Texas residents may agree that divorce not only breaks hearts but also has financial implications. A divorce involves issues, such as spousal support, asset and debt division and child support, if there are children involved.
In a community property region, such as Texas, property that is owned by the couple is considered joint property. Similarly, any debt that is incurred during a marriage is also considered marital debt. That means that both spouses are responsible for the debt after divorce. Just as assets are split between the couple, so is debt.
The creditor of the debt is a third party and is not involved in any divorce decree. Hence, the creditor can go after either spouse to collect the debt as it is assumed that the creditor is not aware of who is responsible for payment of community debt in a divorce. If the Texas court allocates debt payments to one particular spouse who does not pay, the other spouse may sue the person in court.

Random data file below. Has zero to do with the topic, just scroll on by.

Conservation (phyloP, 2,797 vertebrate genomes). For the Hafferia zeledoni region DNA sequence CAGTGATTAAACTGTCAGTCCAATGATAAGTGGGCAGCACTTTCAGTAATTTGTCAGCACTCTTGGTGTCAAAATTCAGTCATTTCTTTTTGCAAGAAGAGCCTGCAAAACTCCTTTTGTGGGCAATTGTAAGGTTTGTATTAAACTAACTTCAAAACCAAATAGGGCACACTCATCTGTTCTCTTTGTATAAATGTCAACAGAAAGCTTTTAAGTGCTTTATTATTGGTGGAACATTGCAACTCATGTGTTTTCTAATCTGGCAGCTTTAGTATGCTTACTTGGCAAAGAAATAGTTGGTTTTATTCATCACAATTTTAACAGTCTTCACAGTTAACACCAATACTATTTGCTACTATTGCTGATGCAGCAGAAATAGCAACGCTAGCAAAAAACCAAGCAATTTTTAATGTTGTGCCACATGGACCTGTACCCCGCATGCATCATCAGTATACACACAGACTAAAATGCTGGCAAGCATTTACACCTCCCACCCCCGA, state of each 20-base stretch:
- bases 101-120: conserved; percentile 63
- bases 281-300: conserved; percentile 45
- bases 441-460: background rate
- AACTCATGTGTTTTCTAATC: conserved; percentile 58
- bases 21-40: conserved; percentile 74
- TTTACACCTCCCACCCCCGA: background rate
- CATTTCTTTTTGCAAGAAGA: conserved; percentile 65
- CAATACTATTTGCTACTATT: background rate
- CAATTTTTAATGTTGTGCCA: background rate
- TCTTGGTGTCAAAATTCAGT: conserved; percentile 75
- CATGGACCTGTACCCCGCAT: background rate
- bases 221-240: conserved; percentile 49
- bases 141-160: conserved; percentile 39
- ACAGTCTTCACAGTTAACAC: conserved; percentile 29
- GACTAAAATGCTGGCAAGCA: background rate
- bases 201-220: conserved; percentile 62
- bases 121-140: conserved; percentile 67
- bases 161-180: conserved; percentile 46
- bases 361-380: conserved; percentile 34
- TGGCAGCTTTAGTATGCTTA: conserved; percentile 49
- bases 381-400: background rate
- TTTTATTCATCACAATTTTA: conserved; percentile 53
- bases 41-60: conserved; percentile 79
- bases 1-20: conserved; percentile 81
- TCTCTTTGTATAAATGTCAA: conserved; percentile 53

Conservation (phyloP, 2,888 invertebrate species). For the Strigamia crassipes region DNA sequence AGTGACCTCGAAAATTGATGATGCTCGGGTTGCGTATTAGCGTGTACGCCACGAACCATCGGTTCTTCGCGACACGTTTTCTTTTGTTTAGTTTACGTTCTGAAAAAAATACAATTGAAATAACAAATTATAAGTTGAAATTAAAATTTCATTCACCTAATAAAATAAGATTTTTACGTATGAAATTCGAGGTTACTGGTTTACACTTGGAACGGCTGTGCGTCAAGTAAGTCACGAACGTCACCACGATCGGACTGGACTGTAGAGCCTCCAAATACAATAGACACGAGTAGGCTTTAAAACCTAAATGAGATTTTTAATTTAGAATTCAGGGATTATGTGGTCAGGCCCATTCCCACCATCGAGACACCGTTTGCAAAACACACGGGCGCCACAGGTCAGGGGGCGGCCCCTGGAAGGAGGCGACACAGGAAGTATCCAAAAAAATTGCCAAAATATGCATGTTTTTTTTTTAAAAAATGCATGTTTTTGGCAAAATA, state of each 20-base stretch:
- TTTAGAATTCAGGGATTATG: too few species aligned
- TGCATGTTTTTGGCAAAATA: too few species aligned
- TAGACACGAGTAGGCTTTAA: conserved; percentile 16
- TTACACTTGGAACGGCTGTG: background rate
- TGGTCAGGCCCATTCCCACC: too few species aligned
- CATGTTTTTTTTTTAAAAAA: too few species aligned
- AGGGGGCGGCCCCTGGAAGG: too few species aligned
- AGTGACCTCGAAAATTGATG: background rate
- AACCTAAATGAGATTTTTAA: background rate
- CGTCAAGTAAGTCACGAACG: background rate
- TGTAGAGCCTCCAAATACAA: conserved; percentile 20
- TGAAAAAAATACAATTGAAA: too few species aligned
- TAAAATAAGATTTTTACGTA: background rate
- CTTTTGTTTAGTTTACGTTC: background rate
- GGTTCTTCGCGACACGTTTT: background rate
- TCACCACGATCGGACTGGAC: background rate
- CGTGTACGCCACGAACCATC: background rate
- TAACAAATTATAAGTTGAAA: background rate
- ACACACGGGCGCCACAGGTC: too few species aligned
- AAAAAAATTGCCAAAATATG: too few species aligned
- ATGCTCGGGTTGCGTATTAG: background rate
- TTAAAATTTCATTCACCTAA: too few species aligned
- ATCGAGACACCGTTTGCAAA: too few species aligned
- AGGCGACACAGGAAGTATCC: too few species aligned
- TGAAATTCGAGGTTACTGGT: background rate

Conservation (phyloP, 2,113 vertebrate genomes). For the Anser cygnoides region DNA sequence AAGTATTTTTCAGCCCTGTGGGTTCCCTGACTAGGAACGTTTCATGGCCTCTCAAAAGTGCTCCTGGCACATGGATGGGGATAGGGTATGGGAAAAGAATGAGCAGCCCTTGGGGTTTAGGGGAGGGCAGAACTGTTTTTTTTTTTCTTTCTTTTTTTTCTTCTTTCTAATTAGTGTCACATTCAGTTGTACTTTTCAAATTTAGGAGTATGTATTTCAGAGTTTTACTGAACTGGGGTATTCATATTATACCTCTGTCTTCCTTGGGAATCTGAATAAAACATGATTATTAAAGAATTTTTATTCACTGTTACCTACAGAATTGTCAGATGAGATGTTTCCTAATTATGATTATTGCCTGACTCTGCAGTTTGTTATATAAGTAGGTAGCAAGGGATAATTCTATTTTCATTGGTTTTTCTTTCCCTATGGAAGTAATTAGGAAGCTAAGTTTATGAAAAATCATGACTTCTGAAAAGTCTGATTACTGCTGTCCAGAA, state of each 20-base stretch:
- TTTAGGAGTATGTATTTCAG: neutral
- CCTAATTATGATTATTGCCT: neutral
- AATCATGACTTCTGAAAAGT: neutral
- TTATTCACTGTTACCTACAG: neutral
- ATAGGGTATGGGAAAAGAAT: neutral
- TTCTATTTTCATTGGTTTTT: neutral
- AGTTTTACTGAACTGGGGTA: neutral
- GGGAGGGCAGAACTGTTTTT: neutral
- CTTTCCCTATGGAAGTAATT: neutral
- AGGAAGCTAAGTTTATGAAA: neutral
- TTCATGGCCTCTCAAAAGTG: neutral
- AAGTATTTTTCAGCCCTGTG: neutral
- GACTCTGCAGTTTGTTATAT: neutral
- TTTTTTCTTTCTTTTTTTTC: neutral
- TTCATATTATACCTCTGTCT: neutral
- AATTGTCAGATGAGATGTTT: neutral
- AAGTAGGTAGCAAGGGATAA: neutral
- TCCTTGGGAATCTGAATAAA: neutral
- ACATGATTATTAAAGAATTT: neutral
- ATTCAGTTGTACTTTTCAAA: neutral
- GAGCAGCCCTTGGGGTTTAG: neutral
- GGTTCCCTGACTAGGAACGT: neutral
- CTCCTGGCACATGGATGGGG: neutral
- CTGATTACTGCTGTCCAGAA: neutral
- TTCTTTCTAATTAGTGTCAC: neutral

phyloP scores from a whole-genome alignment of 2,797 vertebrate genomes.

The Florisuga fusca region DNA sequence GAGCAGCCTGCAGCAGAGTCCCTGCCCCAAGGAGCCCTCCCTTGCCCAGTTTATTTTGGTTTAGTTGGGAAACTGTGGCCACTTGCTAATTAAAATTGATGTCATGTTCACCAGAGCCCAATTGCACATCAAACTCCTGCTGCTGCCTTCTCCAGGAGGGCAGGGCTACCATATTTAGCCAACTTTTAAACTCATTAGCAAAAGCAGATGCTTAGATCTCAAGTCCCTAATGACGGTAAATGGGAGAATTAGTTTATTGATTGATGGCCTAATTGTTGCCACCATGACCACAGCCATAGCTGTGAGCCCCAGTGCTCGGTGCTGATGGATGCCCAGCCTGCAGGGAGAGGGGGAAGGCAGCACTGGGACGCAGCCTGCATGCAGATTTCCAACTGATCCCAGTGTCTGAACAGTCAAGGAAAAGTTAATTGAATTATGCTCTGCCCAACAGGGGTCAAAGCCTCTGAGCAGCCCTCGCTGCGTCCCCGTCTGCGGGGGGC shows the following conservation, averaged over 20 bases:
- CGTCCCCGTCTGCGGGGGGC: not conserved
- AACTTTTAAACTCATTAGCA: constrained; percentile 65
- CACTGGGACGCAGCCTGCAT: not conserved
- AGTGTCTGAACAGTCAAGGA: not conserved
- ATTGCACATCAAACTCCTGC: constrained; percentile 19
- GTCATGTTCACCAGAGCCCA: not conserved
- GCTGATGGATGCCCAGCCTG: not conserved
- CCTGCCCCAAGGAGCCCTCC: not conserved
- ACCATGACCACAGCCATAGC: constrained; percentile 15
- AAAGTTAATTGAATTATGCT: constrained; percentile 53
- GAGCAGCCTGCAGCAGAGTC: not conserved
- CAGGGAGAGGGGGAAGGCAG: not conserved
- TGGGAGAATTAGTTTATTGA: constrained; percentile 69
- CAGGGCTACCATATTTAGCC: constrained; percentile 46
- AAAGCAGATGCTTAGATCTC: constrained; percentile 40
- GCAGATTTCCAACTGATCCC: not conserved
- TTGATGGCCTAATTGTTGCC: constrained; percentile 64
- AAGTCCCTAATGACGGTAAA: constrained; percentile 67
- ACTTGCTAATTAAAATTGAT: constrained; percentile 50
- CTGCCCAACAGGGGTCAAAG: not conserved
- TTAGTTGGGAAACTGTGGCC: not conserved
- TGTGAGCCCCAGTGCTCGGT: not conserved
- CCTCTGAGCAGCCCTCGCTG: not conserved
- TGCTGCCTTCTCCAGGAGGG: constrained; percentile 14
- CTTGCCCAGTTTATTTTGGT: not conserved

In Texas, separate property also exists. That property was acquired before the marriage. Even after marriage, any property that a spouse acquires as a gift or as an inheritance is considered separate. The married couple may create a written agreement outlining how to split community property. In such a case, that partitioned property becomes the individual's separate property.
In a divorce decree, the Texas court will divide property in a way that is fair and just. It will consider the rights of each spouse and also take into account the number of children in the family. The court may also consider separate estates of an individual and also the fault of a person in a divorce.
Source: TYLA.org, "What to Expect in Texas Family Law Court," Accessed on June 10, 2015